BoG to limit excessive lending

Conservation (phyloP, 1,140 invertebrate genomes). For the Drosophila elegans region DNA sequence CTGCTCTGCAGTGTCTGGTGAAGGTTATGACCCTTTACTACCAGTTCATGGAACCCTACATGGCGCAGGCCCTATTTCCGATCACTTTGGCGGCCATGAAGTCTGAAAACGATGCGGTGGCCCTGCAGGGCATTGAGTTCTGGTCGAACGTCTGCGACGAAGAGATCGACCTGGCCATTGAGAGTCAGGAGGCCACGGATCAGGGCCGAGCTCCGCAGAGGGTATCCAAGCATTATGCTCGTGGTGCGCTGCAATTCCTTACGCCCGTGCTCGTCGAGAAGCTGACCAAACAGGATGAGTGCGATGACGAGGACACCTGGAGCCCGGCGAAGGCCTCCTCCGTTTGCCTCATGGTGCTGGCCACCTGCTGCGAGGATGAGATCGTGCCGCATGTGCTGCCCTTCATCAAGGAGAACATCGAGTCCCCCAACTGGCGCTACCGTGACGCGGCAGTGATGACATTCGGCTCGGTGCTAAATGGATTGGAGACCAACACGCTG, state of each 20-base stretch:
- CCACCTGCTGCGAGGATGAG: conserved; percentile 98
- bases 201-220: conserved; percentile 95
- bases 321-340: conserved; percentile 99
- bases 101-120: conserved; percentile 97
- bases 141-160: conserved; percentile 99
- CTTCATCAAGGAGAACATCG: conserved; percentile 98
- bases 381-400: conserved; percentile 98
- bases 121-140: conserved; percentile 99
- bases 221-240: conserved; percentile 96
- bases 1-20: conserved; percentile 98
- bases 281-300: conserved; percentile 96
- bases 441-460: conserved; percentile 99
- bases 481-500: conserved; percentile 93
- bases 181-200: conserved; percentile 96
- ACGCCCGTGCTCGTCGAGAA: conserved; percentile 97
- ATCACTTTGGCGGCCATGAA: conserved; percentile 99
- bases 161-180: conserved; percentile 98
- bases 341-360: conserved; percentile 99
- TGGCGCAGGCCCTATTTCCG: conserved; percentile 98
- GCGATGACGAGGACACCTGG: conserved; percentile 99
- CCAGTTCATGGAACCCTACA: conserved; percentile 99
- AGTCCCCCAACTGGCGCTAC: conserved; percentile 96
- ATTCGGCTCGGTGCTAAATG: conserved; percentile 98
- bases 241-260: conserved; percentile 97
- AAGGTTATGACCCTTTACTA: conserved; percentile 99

The Bank of Greece (BoG) intends to take measures to strengthen the credit system as the boom in credit expansion, particularly in the field of consumer credit, is a source of concern. The spreading worry is that the huge increase in consumer loans to the public, combined with the lack of an effective system for monitoring consumer behavior, puts the whole credit system in danger as the number of over-indebted households keeps rising. The BoG is planning to use the rise of the lower limit of bank provisions about consumer credit as a protective shield. This move is expected to limit the rate of consumer loan issuance (as upping the provisions will make these loans more expensive) as well as creating a strong «capital cushion» for banks. According to BoG data, at the end of October 2004, the total of consumer loans by banks reached 16.11 billion euros, showing a 38.1 percent annual increase. The rise in personal loans was «explosive» by late October, when they had reached 6.12 billion euros, an annual increase of 64.2 percent. Personal loans are considered high-risk and are often issued without supporting documentation; they account for 38 percent of all consumer loans today. Many overextended households, on the edge of being seriously indebted, recycle their debts by receiving loans from various banks with which they pay off part of their debts to other banks, etc. Apart from consumer loans, households have also received mortgage loans. The latter may be the most secure but place a heavy burden on the family budget and a rate increase could aggravate the household situation further. By late October, mortgages reached 31.4 billion euros, up by 22.9 percent year-on-year. Yet despite the amazing credit expansion of the last few years, the scope for further penetration of the banking system in the economy is great. Total lending by domestic banks as a percentage of gross domestic product only came to 66.3 percent, when the EU average is 116 percent. Similarly, loans to enterprises as a percentage of GDP was at 40 percent, compared with the EU’s 67.6 percent; loans to consumers at 26.3 percent, compared with 48.4 percent in the EU, and mortgage credit at 17.4 percent in Greece, while in the EU it was at 32.4 percent. The central bank’s worries focus mainly on the likelihood that the recent years’ fast credit expansion along with intense competition among banks have brought about several missteps by banks and risk-assessment systems. Also worrying is the fact that domestic consumers have only recently discovered loans and could abuse the scope offered by banks by overestimating their potential. Bank officials, however, do not seem too worried. They acknowledge that some households are close to being over-indebted but stress that these are a minority and cannot possibly prove a hazard to the rest.